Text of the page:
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15 sexy tips to save on Valentine's Day

The sexiest way to save on Valentine's Day? Do the seemingly impossible: Spend less and get more.

By Stacy Johnson Feb 3, 2011 1:59PM
This post comes from Michael Koretzky at partner site Money Talks News.
Being romantic and being frugal don't have to be mutually exclusive. Whether it's flowers, dinner or jewelry, there are simple tips to impress your Valentine as well as your savings account.
As with any gift-giving time of the year, the way you create memories on the cheap is to use your mind before you spend your money. To see what I mean, check out the following video, then meet me on the other side for more.
Now, let's get specific.

What you need to know first: The best red roses are ice cold. "If the product is outside of a cold chamber, which is 32 to 36 degrees, they lose life for every minute they're outside that cold," warns Christine Boldt, executive vice president of the Association of Floral Importers of Florida. Hence, this advice:

  • Never buy from the side of the road. They'll last only a day or two, because roadside vendors don't get the best product. "Those flowers are what we in the industry call seconds," Boldt says.
  • Don't buy online. You can save money and score good deals online for almost anything -- except flowers. Why? Boldt answers that question with her own: Have you ever seen a refrigerated UPS or FedEx truck? No.
  • Do buy from grocery and even warehouse stores. Ask if those stores keep their flowers refrigerated. If so, then they can be just as long-lasting as those at a florist.
  • Look for tight buds. In other words, look for flowers that don't look good at that moment -- because they'll blossom in a few hours and will stay that way for many days. If those buds are already open, they won't last as long. 
  • Use the food. If your flowers don't come with a tiny packet of flower food, ask for it. And use it. That packet isn't a gimmick -- it really does help.
  • Don't be afraid to ask for replacements. If you buy a jar of spoiled peanut butter, you take it back to the grocery store. Florists and other experienced retailers who sell flowers know that they sometimes stock buds that are duds. If you've taken all this advice and they die early, ask for new ones.


What you need to know first: "Our No. 1 money-saving tip is: Stay out of the restaurant and bring your celebration home," says Elizabeth Mascali, one half of an event company called Party Bluprints. But doing that right means:

  • Eat elsewhere. Romance means special, and eating in the kitchen doesn't cut it. "Make a move from the table to a cozy spot in your home," Mascali says. If you have a fireplace, she recommends spreading a blanket in front of it and dining picnic style.
  • Burn for your love. Let's face it, flames are sexy. "Get a fire lit, whether it's a fireplace or candles," Mascali says.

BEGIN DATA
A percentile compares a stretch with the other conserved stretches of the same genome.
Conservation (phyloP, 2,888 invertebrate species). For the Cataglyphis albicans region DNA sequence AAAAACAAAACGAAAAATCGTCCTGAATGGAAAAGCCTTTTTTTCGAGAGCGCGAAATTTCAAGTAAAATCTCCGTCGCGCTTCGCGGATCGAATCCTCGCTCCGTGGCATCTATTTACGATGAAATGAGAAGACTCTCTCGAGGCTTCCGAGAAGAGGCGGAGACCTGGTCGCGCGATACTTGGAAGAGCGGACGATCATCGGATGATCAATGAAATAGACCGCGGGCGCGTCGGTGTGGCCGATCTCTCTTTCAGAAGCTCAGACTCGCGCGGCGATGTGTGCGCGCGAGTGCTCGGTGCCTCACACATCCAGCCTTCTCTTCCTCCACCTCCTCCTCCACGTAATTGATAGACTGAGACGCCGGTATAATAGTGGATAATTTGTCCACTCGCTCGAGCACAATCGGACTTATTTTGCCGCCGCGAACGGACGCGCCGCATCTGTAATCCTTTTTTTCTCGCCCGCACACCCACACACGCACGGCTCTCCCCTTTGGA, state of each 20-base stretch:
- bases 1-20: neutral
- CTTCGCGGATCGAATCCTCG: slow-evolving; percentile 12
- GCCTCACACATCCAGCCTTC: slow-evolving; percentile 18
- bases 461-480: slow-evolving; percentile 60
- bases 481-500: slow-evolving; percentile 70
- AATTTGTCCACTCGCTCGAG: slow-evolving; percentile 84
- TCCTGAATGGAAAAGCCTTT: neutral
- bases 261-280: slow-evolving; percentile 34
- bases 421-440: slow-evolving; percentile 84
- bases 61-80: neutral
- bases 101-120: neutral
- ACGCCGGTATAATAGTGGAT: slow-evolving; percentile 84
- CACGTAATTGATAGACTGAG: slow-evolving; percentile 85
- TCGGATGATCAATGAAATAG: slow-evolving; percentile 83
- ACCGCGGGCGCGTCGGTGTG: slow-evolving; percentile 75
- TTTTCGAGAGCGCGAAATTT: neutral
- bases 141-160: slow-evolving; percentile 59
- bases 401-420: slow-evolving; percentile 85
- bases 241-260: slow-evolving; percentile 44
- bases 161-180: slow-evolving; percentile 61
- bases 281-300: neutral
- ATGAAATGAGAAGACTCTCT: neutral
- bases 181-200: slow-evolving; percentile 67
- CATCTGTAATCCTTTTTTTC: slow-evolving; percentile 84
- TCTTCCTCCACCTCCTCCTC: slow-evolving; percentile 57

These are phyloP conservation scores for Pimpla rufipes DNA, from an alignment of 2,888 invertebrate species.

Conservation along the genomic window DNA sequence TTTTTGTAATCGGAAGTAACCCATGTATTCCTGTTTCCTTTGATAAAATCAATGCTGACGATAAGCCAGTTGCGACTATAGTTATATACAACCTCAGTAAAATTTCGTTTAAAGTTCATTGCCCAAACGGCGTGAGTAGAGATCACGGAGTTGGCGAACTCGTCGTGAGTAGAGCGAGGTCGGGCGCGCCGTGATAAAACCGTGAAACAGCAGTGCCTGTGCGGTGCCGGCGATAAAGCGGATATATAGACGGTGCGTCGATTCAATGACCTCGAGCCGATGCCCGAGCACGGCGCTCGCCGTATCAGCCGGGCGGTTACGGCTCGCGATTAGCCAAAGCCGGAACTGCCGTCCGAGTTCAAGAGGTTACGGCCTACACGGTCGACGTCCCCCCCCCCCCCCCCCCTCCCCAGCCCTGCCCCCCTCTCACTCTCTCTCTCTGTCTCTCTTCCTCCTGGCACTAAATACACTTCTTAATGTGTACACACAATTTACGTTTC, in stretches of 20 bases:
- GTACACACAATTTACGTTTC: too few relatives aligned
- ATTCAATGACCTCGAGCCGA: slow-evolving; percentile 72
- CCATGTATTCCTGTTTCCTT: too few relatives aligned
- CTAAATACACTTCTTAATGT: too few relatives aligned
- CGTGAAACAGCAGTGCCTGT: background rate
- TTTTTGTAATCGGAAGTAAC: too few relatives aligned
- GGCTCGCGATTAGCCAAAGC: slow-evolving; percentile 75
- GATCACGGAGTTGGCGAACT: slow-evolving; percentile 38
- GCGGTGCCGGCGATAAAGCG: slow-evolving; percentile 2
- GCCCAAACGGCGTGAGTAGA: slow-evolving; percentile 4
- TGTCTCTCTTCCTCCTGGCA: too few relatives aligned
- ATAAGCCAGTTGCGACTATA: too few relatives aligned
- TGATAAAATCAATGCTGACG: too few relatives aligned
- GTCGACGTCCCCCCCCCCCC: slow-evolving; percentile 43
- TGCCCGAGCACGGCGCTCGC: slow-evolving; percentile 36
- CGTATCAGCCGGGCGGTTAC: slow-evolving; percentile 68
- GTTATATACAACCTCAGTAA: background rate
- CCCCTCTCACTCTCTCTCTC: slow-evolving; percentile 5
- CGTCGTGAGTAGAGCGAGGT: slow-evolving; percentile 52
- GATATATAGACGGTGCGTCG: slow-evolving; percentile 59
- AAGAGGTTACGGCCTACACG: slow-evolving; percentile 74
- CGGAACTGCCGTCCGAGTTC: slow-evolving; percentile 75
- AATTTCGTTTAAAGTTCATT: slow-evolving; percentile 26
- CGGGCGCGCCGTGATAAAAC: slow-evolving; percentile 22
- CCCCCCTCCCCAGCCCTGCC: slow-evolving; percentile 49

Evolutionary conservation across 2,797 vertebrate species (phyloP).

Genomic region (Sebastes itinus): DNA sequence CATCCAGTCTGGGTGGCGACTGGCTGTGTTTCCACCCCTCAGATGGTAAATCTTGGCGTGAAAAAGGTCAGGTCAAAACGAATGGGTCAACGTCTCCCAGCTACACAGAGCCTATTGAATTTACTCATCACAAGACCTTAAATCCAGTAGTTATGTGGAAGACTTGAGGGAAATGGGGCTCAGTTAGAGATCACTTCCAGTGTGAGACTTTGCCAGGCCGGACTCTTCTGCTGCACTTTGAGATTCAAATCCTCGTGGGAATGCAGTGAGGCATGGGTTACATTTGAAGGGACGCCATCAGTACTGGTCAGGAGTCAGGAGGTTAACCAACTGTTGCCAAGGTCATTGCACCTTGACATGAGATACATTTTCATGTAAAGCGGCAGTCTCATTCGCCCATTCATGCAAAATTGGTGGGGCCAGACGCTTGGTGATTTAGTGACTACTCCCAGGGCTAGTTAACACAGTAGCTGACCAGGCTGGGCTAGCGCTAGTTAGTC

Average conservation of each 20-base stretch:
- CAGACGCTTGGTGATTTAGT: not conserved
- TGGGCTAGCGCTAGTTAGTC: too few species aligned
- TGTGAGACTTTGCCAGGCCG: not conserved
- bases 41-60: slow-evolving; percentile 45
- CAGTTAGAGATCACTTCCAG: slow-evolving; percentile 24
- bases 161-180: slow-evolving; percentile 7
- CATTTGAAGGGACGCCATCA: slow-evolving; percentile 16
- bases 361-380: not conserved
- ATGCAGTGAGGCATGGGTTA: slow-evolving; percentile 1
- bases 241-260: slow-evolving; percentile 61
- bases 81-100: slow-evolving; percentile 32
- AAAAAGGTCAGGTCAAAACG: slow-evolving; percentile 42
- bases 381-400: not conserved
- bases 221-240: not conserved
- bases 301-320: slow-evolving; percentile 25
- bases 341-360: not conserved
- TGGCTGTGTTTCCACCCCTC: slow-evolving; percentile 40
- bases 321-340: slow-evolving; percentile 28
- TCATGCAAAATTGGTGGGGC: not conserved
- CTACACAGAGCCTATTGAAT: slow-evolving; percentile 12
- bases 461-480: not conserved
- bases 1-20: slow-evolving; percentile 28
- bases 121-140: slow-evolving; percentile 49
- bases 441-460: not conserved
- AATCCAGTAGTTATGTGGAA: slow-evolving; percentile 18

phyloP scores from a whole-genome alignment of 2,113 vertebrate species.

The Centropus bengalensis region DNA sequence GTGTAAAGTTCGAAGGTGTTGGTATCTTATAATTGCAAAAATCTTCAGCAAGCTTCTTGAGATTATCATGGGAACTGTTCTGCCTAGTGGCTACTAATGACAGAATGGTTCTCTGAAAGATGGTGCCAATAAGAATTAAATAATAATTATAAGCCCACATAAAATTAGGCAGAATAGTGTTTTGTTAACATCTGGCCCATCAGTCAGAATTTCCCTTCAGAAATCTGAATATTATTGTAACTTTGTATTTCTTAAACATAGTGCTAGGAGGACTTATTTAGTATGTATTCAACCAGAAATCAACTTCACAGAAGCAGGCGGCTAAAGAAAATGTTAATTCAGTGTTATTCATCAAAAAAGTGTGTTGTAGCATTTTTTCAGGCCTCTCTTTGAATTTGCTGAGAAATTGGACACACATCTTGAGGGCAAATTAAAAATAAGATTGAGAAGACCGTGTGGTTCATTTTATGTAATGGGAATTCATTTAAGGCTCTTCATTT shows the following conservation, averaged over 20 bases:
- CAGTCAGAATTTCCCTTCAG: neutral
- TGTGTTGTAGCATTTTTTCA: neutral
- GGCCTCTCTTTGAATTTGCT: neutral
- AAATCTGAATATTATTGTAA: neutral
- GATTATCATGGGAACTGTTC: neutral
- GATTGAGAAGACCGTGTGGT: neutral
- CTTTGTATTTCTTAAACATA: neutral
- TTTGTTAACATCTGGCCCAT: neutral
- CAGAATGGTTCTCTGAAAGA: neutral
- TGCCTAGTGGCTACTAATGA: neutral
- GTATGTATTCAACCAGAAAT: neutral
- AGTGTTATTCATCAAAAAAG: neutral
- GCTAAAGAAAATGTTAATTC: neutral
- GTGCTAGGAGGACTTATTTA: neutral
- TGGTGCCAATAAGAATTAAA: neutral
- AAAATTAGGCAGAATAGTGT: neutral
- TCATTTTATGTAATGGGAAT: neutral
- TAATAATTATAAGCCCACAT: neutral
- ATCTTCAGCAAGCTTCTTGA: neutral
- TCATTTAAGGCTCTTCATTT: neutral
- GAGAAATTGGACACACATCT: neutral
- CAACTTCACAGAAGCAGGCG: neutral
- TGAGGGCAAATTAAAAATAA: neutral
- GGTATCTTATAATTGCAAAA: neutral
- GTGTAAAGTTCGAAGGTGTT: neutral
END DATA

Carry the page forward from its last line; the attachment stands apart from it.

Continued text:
• Put the petal to the metal. "Make one red rose work for you," Mascali advises. "Take the petals off the rose and sprinkle them all throughout the area. It really adds a luxurious look and feel to your celebration."
  • Don't pay double for your bubbles. Most people can't tell good champagne from bad. So why bother? Mascali's business partner, Dawn Sandomeno, suggests, "Keep the cork on the champagne and pop the prosecco. A really good bottle will run you $15 -- a fraction of the cost of champagne." What the heck is prosecco? It's a sparkling white wine from Italy and, unlike some American-made sparkling wines, it's not too sweet and cloying.
  • Flirt with dessert. The last thing you want on a romantic evening is a heavy dessert. The best solution is also a cheap one: sorbet. "It's inexpensive and refreshing," Sandomeno says. But it can look pricey and exotic if you buy several flavors. Sandomeno's sexiest combo: Tangerine and pomegranate with a sprig of mint.


What you need to know first: Set a budget and go with your gut. "Don't take the allure and the romance out of the purchase and turn it into buying stocks and bonds," says Jeff Malvin, president of the Beverly's Jewelers chain. "Just buy beautiful." That means:

  • There's more in store. We told you not to buy flowers online. Well, that goes double for diamonds. Many online diamond dealers tout that their stones are certified, so you don't need to see them. But if you're spending a lot of money, comparing stones in person and under magnification is important. Use the Internet as a pricing guide, but if you can get similar prices from a local jeweler, you're better off buying locally. For more on diamond buying, see "A man's guide to buying diamonds in 5 simple steps."
  • Certify before you buy. Speaking of certificates, once you like the look, go by the book. Most people know diamonds come with certificates that attest to their "four C's" -- cut, carat, color and clarity. But even gold has marks you need to look out for. "The manufacturer's trademark must be on that item, close to the karat stamp," Malvin says. "So both of those must be readily visible. And don't ever buy a gold chain out of someone's trunk."
  • But don't go certificate-crazy. "The young lady is not going to wear the certificate," Malvin says. "So get the most beautiful stone you can for your budget." And if you get the hard sell from any jeweler, leave. "If you walk in and don't have a good feeling," Malvin says, "go to the next place."


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